PEARL HARBOR, HAWAII -- The Japanese attack on Pearl Harbor would define the life of Oak Harbor's Glenn H. Lane forever.
Lane was Washington state's last USS Arizona survivor. I first met him during the 50th Anniversary observance of the attack on Pearl Harbor in 1991. He was visiting the Arizona for the first time since he was thrown from turret four when Japanese bombs hit the battleship.
"Just this side of Number Four," said Lane pointing to the turret sticking out of the waters of Pearl Harbor that cloudy December day. "I was fighting a fire back there when she blew and wiped me clear off the ship."
Lane swam to a nearby battleship, the Nevada, and climbed aboard. The Nevada, however, was hit by a torpedo and at least six bombs. The crew beached it inside the harbor to keep the vessel from sinking and blocking the narrow harbor entrance.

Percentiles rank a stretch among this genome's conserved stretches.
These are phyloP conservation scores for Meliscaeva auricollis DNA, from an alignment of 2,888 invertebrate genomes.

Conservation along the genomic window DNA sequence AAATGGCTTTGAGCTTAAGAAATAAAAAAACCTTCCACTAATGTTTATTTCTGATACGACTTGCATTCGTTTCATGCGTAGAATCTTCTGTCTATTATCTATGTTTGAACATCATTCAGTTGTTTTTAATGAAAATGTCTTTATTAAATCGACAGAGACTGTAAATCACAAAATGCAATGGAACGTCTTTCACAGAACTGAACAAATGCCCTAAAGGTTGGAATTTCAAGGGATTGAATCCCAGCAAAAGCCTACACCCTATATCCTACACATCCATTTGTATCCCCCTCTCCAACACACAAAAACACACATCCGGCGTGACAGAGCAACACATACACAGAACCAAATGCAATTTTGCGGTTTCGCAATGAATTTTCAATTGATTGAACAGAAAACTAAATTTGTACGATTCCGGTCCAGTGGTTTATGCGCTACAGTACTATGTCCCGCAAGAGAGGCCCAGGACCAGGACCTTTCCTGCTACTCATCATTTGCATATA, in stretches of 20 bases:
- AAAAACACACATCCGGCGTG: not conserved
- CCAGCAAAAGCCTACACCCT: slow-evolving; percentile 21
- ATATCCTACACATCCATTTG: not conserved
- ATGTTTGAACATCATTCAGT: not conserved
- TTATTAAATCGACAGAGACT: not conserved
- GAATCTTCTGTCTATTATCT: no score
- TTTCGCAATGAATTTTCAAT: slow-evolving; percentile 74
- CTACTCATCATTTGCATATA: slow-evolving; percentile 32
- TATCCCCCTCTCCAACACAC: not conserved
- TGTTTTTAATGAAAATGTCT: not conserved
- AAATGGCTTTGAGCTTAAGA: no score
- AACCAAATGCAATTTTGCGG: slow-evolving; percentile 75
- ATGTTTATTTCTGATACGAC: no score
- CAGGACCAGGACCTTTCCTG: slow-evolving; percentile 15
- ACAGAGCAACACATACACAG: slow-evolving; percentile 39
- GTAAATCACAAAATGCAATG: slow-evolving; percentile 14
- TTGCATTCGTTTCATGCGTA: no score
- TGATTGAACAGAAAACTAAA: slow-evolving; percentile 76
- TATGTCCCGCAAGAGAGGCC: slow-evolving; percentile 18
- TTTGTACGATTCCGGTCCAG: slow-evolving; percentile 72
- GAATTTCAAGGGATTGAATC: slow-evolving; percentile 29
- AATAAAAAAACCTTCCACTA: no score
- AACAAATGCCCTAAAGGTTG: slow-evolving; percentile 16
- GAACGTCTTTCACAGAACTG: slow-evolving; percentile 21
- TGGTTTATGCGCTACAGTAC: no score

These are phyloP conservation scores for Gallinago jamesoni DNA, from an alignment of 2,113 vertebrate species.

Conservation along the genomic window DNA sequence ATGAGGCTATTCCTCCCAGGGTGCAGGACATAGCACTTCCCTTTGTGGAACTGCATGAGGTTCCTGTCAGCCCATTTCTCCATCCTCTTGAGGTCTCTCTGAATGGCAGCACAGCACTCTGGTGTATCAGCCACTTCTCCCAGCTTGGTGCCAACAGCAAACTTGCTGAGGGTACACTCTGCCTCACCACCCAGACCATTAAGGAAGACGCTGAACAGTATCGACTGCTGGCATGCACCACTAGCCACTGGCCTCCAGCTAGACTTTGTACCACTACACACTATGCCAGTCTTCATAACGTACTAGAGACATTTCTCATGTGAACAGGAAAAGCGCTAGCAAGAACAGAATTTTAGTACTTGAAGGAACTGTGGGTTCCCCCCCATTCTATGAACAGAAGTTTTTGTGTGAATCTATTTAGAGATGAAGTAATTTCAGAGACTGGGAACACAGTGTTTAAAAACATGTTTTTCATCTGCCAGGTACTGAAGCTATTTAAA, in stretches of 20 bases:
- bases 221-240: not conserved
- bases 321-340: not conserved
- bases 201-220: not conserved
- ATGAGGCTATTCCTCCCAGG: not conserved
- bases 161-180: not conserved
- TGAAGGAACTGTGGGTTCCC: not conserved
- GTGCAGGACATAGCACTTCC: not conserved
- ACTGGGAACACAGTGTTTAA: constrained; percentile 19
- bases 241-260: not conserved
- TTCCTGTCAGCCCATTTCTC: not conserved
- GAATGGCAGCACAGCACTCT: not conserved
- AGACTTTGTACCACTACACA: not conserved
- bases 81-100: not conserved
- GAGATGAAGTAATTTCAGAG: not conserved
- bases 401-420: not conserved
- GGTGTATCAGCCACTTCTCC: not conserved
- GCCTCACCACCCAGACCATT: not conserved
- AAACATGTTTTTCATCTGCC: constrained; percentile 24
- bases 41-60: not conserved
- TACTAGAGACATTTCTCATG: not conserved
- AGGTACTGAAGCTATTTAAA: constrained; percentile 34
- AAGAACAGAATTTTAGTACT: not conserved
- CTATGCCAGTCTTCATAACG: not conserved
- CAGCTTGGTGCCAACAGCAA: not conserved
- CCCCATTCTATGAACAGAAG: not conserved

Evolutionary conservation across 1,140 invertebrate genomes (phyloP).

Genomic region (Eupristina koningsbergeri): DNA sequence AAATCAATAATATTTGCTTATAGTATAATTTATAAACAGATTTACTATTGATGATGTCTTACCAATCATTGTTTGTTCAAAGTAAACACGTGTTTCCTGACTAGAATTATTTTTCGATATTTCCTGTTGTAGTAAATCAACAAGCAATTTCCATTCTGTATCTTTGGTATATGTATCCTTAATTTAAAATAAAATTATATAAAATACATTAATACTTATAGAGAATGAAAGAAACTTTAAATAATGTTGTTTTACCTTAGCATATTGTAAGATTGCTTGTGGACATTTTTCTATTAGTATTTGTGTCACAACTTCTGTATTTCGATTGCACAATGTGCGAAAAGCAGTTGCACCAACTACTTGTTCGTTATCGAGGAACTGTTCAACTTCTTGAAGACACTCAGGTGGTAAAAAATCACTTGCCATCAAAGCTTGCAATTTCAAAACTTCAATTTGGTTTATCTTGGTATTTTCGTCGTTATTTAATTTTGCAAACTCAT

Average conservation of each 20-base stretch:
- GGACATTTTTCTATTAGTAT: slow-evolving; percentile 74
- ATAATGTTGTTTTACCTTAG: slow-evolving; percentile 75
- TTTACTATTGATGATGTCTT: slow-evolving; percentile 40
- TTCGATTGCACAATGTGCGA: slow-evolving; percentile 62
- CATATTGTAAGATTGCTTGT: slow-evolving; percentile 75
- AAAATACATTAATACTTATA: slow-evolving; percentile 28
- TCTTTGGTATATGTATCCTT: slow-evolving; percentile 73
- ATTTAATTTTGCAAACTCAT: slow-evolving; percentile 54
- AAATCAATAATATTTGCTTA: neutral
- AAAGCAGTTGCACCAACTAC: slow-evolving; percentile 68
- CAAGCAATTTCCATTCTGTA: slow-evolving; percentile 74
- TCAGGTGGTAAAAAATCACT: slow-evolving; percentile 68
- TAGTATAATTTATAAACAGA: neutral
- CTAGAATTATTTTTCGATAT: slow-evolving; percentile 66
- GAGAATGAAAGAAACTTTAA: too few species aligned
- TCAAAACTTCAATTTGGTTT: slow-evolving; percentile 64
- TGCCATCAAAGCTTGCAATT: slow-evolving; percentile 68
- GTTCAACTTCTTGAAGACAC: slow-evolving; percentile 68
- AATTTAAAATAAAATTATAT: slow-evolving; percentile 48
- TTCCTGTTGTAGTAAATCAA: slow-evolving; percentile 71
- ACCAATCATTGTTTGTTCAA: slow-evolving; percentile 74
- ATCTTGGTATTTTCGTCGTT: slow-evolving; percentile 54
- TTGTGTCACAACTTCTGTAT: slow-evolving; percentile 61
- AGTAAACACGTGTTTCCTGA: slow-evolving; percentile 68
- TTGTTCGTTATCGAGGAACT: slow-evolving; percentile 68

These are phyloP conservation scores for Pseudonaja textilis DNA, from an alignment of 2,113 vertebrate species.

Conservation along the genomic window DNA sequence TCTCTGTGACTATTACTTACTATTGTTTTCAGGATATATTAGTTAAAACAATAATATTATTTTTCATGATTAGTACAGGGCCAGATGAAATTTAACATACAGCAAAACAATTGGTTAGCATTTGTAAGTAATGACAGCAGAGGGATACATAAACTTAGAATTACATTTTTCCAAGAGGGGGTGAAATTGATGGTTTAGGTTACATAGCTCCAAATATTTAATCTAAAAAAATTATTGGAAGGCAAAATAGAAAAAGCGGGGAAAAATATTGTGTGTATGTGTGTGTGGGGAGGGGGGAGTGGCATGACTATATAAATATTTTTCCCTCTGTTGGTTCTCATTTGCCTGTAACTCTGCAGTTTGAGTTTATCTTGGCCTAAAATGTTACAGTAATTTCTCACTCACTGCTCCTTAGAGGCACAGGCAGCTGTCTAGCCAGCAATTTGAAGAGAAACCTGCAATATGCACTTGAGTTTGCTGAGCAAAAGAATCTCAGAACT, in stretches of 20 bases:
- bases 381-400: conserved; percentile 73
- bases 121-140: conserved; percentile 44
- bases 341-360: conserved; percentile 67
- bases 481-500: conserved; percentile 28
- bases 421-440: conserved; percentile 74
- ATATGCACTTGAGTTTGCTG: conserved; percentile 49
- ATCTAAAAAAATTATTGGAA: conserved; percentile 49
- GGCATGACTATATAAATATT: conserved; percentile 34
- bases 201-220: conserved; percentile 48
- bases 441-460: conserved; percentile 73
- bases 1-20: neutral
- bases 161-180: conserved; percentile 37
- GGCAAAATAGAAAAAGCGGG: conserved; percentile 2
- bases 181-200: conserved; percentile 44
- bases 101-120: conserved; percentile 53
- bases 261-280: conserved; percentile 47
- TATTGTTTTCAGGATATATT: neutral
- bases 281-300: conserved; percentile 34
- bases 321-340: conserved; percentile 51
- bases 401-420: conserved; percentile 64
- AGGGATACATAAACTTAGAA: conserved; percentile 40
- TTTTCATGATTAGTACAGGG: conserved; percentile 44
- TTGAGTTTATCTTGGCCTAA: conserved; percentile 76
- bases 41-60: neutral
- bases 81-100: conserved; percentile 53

Lane was 23 years old then, a radioman third class. As he gazed at the names of the more than 1100 sailors entombed in the Arizona, he shook his head. "Too many good young men had to be sacrificed."
Lane served 30 years in the Navy, retiring as Master Chief. He was finally awarded a Purple Heart in 2004. It took that long, he admits, partly because he didn't want to bother with all the paperwork.
"Purple Heart?," he said on April 18, 2004. "It wasn't top of our minds. We had jobs to do and decorations were the least of our worries. In fact, we figured we'd all be dead in six months anyway the way we were taking a beating!"
His daughter, Trish Anderson, watched him receive the medal and said, "He's been my hero my whole life and he still is, especially today."
"I don't consider myself a hero at all," replied Lane. "The heroes are still out there."
Today, September 12, 2012, divers placed Glenn Lane's remains under Turret Four, the same turret he was trying to save on December 7th nearly 71 years ago.